Load Factor in HashMap
The HashMap is one of the high-performance data structure in the Java collections framework. It gives a constant time performance for insertion and retrieval. There are two factors which affect the performance of the hashmap.
We have to choose these two factors very carefully while creating the HashMap object. Load Factor and initial capacity can be configured while we create a constructor of HashMap class, as shown below:
Initial Capacity of HashMap
The initial capacity of the HashMap is the number of buckets in the hash table. It creates when we create the object of HashMap class. The initial capacity of the HashMap is 24, i.e., 16. The capacity of the HashMap is doubled each time it reaches the threshold. The capacity is increased to 25=32, 26=64, and so on.
Suppose we have implemented the hashCode() method, which makes sure that key-value pair will be distributed among 16 buckets equally.
Consider the following scenarios:
We can observe from the above scenarios that the number of items in HashMap is doubled. The maximum lookup time in each bucket is not increasing very high and remain almost constant.
Alternatively, the hashmap grows in the power of 2n and keep on growing when starting point it reached its limit.
The Load factor is a measure that decides when to increase the HashMap capacity to maintain the get() and put() operation complexity of O(1). The default load factor of HashMap is 0.75f (75% of the map size).
The problem is, keeping the bucket size fixed (i.e., 16), we keep on increasing the total number of items in the map that disturbs time complexity.
When we increase the total number of buckets, total items in each bucket starts increasing. Now we are able to keep the constant number of items in each bucket and maintain the time complexity of O(1) for get() and put() operation.
How Load Factor is calculated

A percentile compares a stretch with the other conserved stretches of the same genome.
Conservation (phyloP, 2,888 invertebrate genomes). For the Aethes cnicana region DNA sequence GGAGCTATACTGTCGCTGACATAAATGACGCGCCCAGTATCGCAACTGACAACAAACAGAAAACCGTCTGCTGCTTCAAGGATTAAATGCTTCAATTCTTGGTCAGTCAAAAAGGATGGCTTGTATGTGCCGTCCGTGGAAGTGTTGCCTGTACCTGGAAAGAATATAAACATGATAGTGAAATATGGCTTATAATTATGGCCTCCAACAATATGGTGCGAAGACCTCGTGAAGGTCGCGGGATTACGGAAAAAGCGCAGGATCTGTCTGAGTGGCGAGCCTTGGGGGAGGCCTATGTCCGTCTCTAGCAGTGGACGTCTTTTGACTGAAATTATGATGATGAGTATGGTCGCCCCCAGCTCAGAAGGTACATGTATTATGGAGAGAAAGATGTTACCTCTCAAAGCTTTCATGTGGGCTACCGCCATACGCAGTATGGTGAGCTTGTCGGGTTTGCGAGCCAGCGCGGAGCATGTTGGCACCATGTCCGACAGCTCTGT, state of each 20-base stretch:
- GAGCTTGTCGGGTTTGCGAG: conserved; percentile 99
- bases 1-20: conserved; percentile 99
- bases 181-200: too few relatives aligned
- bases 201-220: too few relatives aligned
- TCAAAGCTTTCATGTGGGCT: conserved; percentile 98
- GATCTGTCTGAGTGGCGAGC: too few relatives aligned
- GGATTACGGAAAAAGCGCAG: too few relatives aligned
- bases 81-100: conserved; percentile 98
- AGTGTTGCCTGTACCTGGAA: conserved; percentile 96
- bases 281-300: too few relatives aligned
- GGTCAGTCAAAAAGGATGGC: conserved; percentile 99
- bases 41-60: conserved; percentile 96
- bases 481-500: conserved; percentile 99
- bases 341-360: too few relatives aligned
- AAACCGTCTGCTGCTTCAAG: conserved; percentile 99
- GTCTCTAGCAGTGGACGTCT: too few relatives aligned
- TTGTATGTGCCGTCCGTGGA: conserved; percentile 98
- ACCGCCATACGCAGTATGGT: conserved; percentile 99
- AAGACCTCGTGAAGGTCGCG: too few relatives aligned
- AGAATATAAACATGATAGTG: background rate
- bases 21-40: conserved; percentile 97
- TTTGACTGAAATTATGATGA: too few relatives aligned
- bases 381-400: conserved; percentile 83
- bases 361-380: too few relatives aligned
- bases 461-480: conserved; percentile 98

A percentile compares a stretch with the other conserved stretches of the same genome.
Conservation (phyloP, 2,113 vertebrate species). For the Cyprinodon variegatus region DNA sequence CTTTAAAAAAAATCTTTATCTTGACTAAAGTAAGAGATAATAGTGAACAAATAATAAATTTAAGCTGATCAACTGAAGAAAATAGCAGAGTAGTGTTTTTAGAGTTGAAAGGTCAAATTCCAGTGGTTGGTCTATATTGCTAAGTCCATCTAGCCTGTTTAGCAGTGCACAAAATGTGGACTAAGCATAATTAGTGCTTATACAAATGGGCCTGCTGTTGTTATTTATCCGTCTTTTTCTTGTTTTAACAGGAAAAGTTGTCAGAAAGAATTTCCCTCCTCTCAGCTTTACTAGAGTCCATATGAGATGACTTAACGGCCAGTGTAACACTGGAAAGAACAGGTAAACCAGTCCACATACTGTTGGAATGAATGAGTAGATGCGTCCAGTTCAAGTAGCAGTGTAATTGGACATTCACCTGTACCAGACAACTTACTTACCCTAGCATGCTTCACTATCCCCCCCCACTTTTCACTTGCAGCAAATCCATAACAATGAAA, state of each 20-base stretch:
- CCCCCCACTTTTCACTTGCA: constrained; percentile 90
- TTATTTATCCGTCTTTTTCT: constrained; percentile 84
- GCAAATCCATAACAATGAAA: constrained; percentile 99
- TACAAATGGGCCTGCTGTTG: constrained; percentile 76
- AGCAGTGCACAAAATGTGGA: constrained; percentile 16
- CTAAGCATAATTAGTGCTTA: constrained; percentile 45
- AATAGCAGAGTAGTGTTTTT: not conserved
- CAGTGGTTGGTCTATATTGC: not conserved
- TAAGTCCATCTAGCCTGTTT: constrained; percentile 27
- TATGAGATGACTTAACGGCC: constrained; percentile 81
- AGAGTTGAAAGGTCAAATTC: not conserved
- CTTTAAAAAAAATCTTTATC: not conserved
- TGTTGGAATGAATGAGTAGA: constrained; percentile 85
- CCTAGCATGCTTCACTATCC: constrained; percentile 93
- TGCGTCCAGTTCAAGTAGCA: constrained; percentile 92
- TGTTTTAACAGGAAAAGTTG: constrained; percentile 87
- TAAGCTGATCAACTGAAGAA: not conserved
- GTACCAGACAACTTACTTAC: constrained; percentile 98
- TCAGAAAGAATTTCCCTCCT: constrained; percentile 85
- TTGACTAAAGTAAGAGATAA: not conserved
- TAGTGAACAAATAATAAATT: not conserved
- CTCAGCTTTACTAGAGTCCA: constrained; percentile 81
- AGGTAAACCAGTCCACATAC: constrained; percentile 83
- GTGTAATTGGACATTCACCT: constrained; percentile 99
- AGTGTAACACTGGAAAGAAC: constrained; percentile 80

Load Factor decides "when to increase the number of buckets."
We can find when to increase the hashmap size by using the following formula:
The initial capacity of hashmap is=16
It represents that 12th key-value pair of hashmap will keep its size to 16. As soon as 13th element (key-value pair) will come into the Hashmap, it will increase its size from default 24 = 16 buckets to 25 = 32 buckets.
Another way to calculate size:
When the load factor ratio (m/n) reaches 0.75 at that time, hashmap increases its capacity.
m is the number of entries in a hashmap.
n is the total size of hashmap.
Example of Load Factor
Let's understand the load factor through an example.
We know that the default bucket size of the hashmap is 16. We insert the first element, now check that we need to increase the hashmap capacity or not. It can be determined by the formula:
In this case, the size of the hashmap is 1, and the bucket size is 16. So, 1/16=0.0625. Now compare this value with the default load factor.
So, no need to increase the hashmap size.
We do not need to increase the size of hashmap up to 12th element, because
This load factor is equal to the default load factor, i.e., 0.75.
As soon as we insert the 13th element in the hashmap, the size of hashmap is increased because:
Which is greater than the default hashmap size.
Now we need to increase the hashmap size.
If you want to keep get and put complexity O(1), it is advisable to have a load factor around 0.75.